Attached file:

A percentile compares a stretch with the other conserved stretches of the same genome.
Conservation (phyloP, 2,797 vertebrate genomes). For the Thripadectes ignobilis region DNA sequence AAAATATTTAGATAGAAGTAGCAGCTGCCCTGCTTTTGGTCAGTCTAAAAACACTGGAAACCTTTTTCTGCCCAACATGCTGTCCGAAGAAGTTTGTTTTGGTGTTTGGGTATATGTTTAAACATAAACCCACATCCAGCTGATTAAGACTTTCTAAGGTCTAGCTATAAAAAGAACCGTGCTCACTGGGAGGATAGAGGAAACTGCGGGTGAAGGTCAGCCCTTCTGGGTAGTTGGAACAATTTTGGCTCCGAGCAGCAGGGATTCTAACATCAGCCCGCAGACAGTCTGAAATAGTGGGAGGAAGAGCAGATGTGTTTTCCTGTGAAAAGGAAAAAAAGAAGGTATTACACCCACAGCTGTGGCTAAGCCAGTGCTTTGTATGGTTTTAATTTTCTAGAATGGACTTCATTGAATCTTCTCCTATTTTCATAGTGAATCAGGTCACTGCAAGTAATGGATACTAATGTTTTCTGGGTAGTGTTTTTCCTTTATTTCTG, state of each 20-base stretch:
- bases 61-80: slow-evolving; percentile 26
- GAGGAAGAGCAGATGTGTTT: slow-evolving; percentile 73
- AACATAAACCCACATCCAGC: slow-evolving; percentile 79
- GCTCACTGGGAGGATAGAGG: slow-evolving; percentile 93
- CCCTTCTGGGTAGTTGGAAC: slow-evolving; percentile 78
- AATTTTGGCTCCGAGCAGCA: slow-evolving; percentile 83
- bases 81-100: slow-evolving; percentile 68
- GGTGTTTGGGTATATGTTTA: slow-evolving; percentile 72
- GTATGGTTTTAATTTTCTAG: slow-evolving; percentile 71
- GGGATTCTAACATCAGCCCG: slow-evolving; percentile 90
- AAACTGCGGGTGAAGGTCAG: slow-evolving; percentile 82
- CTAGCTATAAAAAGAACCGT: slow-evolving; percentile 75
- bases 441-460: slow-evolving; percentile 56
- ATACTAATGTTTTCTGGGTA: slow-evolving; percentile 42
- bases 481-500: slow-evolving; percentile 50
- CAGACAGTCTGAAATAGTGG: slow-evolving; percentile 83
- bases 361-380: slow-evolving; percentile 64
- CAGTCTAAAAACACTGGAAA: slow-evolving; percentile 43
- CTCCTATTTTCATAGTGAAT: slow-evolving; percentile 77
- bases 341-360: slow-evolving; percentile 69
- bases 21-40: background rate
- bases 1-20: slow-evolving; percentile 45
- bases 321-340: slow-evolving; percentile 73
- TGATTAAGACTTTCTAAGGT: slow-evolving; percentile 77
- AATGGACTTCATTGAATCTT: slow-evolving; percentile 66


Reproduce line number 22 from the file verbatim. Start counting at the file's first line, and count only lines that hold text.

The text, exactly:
- bases 341-360: slow-evolving; percentile 69